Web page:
“She slapped me with her right hand on the left side of my face- over my eye and cheek with the palm of her hand. I don’t recall if she was stood up or sat down. I yelled at her ‘you just hit me’ ‘you physically assaulted me’. JK said ‘but you said my password out loud’. I said quite loudly ‘you’ve actually hit me and you shouldn’t have done that. I said this four or five times. As I walked out KS [sic] said ‘sorry.’’

16. When asked if he thought the slap was deliberate, Colleague A said:

‘“It was not an accidental lash out- definitely deliberate”

17. On 10 October 2018, Colleague A was interviewed. He again confirmed:

“[The Registrant] slapped me on my face, palm to face. It was the top left of my face across the eye and top of my left cheek…JK was to the right of me, I think I was at a slight angle, she said the second part of her password, I said the first part of her password. That triggered her to slap me across the face.”

18. The Registrant was interviewed on 17 September 2018 and 17 October 2018. She never denied hitting Colleague A but she maintained that it was not deliberate, describing it as an accidental contact with the side of his head. She said:

“[Colleague A] asked me to enter my password into the laptop. I stepped towards the laptop and leaned in to enter the password. As I did [Colleague A] said it ‘I know your password’ and said it out loud. I said ‘[Colleague A] you’ve told everyone my password.’ As I did I brought my arms down and my right hand hit the parietal region of [Colleague A’s] skull on the top left of his head.”

19. In the latter interview she said:

“I was standing in front of drawer (pedestal) between the two desks; I then leaned in to input the password. Obviously [Colleague A] must have moved whilst I was inputting the password as he was not where I remembered him to be which is how I ended up ‘clipping’ the side of his head. It was never intentional. There was no intent at all; it was just accidental.”

20. In the HCPTS Response Pro-Forma and Pre-Hearing Information Form, the Registrant said:

“This incident was an accidental contact between the side of my right palm (5thMC) and [Colleague A’s] Parietal region of his head as I turned and brought my hands down.”

21. She said it would have been impossible for her to slap Colleague A because she was standing with her back to him and he was sitting down. She said that in order to come into contact with his face she would have needed to have been kneeling on the floor.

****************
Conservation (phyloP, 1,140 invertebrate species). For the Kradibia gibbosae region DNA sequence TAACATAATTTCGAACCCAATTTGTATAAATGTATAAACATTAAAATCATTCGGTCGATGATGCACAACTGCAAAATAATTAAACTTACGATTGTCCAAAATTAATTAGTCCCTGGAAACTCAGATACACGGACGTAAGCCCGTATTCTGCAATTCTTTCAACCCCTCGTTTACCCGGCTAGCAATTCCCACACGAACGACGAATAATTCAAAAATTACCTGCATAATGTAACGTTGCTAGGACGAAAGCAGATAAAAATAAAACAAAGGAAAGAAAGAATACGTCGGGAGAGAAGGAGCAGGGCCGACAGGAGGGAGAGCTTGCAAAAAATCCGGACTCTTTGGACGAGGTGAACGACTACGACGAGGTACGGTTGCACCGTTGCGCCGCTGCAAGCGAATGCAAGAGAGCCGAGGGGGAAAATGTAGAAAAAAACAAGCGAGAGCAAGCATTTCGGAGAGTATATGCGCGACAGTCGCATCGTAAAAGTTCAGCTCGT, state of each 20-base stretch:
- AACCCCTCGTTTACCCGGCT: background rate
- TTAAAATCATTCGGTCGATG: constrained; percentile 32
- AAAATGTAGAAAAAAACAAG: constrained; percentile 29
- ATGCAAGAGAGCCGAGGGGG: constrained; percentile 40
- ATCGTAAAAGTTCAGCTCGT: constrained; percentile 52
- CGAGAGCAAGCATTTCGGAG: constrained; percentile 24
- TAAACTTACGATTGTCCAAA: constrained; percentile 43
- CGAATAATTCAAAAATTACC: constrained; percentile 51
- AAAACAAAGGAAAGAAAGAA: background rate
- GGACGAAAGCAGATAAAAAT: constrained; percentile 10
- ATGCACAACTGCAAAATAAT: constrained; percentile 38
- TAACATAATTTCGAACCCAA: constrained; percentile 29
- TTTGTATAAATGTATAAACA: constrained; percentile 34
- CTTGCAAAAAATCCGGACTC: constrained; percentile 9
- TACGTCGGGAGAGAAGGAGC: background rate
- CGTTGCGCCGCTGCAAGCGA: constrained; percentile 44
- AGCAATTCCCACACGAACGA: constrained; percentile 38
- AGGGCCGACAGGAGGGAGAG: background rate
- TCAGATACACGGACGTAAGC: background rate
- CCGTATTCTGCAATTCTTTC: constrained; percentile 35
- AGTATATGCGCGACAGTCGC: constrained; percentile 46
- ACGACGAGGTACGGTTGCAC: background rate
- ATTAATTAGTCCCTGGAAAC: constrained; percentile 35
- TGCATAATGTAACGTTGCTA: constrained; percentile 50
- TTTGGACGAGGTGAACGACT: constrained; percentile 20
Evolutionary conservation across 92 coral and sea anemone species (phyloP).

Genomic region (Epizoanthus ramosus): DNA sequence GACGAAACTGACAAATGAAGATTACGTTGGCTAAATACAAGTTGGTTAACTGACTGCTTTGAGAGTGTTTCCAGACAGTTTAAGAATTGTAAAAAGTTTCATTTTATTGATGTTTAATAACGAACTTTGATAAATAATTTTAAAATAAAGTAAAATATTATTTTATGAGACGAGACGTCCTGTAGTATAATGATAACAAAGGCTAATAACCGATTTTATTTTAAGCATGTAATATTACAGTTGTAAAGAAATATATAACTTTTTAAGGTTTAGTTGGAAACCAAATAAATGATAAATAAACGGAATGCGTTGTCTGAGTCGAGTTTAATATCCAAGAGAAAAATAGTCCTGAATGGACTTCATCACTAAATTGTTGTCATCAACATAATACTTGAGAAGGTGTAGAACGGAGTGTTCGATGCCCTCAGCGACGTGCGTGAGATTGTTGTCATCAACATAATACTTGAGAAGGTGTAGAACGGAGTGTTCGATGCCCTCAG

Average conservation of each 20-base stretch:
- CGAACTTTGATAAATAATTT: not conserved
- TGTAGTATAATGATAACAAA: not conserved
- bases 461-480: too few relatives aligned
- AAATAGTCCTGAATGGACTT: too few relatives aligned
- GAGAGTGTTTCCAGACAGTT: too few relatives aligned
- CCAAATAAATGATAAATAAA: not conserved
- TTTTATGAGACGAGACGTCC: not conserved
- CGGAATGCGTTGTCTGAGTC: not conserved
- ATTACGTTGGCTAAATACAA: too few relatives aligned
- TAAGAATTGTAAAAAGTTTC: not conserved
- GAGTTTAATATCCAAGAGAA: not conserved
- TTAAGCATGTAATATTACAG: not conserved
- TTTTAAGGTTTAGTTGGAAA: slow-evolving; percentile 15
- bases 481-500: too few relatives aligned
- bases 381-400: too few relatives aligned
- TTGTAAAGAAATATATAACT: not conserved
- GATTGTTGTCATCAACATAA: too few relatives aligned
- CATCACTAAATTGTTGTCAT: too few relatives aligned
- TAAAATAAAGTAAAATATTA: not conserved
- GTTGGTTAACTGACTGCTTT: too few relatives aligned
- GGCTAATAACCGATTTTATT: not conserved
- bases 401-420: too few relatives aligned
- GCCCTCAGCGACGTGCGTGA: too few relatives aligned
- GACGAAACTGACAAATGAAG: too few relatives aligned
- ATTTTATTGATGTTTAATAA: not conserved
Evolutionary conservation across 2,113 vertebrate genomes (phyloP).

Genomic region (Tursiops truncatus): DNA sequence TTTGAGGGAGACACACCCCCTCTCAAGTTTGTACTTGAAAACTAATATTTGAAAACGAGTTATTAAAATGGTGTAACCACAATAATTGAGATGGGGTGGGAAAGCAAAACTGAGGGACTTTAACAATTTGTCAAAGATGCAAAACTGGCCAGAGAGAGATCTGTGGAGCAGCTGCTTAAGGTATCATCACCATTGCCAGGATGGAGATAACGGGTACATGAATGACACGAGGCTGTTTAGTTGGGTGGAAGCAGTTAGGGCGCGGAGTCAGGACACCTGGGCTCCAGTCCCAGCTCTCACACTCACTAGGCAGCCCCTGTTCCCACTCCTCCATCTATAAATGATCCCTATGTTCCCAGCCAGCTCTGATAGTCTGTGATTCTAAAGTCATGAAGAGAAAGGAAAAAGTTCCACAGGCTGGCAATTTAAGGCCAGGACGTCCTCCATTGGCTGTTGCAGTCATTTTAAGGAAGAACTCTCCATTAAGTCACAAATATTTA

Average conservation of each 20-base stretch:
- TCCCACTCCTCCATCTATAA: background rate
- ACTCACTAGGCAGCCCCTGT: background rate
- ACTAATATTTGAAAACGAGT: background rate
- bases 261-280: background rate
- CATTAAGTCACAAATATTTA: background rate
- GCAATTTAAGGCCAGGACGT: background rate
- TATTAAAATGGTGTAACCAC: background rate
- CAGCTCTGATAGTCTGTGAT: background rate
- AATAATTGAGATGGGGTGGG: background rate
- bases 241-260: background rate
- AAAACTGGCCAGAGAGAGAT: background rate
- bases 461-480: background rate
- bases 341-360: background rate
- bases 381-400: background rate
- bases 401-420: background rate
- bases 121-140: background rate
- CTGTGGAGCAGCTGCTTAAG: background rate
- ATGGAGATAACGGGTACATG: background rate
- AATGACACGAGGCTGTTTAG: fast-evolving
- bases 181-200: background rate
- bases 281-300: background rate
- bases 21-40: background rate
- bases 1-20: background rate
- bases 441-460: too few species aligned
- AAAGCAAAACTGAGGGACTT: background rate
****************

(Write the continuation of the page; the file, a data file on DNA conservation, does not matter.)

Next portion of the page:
Decision on Facts:

22. In reaching its decisions on the facts the Panel took into account the evidence provided by the witnesses called by the HCPC and all the documentary evidence. The Panel also took into account the submissions made by Ms Sheridan on behalf of the HCPC. The Registrant was not present, however the Panel did take into account her responses during the investigation and also in the HCPTS Response Pro-Forma and Pre-Hearing Information Form. The Panel accepted the advice of the Legal Assessor and bore in mind that it was for the HCPC to prove its case on the balance of probabilities. It was not for the Registrant to disprove the allegation.

23. The Panel considered Colleague A to be a credible and clear witness. His account was consistent in most respects and in the one area where there was some inconsistency, namely whether the Registrant was sitting or standing at the time of the strike, he deferred to his account given much closer to the time when his memory would have been more accurate. This tended to add to his credibility as a witness. He was consistent, fair and credible when challenged on details. He was calm and sincere and clearly wanted to give an accurate and honest answer. He had a very clear recollection of the issue with the password and his task in sorting it out and the Panel was satisfied that he had not asked the Registrant to type her password into the laptop since that would have been a futile circular exercise. He was balanced in his evidence, did not appear to have any axe to grind and, notwithstanding this incident, spoke positively of the Registrant. Overall, the Panel was satisfied that it could rely on Colleague A’s evidence.